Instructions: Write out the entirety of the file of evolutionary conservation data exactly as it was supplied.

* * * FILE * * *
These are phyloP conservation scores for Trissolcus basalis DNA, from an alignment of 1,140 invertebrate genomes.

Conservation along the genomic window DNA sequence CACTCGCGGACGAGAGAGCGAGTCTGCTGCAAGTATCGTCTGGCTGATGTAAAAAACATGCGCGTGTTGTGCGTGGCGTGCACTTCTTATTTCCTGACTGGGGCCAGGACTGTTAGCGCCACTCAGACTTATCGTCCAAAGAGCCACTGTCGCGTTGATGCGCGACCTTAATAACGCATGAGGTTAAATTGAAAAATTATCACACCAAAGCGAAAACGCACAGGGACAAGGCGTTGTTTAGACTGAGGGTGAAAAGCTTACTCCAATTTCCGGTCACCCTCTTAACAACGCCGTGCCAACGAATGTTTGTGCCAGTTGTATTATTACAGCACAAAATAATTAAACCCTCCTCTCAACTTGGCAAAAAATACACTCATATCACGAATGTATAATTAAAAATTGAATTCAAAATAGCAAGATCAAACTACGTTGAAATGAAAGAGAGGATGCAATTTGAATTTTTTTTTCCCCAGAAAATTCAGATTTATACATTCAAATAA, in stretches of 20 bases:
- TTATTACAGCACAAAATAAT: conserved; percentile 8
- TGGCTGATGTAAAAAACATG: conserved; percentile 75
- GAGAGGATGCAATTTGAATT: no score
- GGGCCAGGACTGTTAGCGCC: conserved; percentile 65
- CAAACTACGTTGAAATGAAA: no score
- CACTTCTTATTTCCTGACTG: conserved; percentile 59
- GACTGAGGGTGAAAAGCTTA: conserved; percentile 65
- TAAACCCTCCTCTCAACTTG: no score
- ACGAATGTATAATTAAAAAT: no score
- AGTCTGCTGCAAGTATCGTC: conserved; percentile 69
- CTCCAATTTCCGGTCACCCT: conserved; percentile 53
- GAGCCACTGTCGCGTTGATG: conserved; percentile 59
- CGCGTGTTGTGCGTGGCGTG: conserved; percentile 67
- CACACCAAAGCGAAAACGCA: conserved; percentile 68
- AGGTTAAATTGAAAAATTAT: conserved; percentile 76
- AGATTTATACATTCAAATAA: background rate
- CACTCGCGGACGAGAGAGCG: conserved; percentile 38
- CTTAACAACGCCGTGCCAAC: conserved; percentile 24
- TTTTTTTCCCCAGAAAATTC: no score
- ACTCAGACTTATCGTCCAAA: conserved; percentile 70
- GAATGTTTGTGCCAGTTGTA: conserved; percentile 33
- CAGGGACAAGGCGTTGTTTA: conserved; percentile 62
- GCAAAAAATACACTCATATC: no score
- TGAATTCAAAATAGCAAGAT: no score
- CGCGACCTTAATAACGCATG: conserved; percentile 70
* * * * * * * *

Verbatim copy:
These are phyloP conservation scores for Trissolcus basalis DNA, from an alignment of 1,140 invertebrate genomes.

Conservation along the genomic window DNA sequence CACTCGCGGACGAGAGAGCGAGTCTGCTGCAAGTATCGTCTGGCTGATGTAAAAAACATGCGCGTGTTGTGCGTGGCGTGCACTTCTTATTTCCTGACTGGGGCCAGGACTGTTAGCGCCACTCAGACTTATCGTCCAAAGAGCCACTGTCGCGTTGATGCGCGACCTTAATAACGCATGAGGTTAAATTGAAAAATTATCACACCAAAGCGAAAACGCACAGGGACAAGGCGTTGTTTAGACTGAGGGTGAAAAGCTTACTCCAATTTCCGGTCACCCTCTTAACAACGCCGTGCCAACGAATGTTTGTGCCAGTTGTATTATTACAGCACAAAATAATTAAACCCTCCTCTCAACTTGGCAAAAAATACACTCATATCACGAATGTATAATTAAAAATTGAATTCAAAATAGCAAGATCAAACTACGTTGAAATGAAAGAGAGGATGCAATTTGAATTTTTTTTTCCCCAGAAAATTCAGATTTATACATTCAAATAA, in stretches of 20 bases:
- TTATTACAGCACAAAATAAT: conserved; percentile 8
- TGGCTGATGTAAAAAACATG: conserved; percentile 75
- GAGAGGATGCAATTTGAATT: no score
- GGGCCAGGACTGTTAGCGCC: conserved; percentile 65
- CAAACTACGTTGAAATGAAA: no score
- CACTTCTTATTTCCTGACTG: conserved; percentile 59
- GACTGAGGGTGAAAAGCTTA: conserved; percentile 65
- TAAACCCTCCTCTCAACTTG: no score
- ACGAATGTATAATTAAAAAT: no score
- AGTCTGCTGCAAGTATCGTC: conserved; percentile 69
- CTCCAATTTCCGGTCACCCT: conserved; percentile 53
- GAGCCACTGTCGCGTTGATG: conserved; percentile 59
- CGCGTGTTGTGCGTGGCGTG: conserved; percentile 67
- CACACCAAAGCGAAAACGCA: conserved; percentile 68
- AGGTTAAATTGAAAAATTAT: conserved; percentile 76
- AGATTTATACATTCAAATAA: background rate
- CACTCGCGGACGAGAGAGCG: conserved; percentile 38
- CTTAACAACGCCGTGCCAAC: conserved; percentile 24
- TTTTTTTCCCCAGAAAATTC: no score
- ACTCAGACTTATCGTCCAAA: conserved; percentile 70
- GAATGTTTGTGCCAGTTGTA: conserved; percentile 33
- CAGGGACAAGGCGTTGTTTA: conserved; percentile 62
- GCAAAAAATACACTCATATC: no score
- TGAATTCAAAATAGCAAGAT: no score
- CGCGACCTTAATAACGCATG: conserved; percentile 70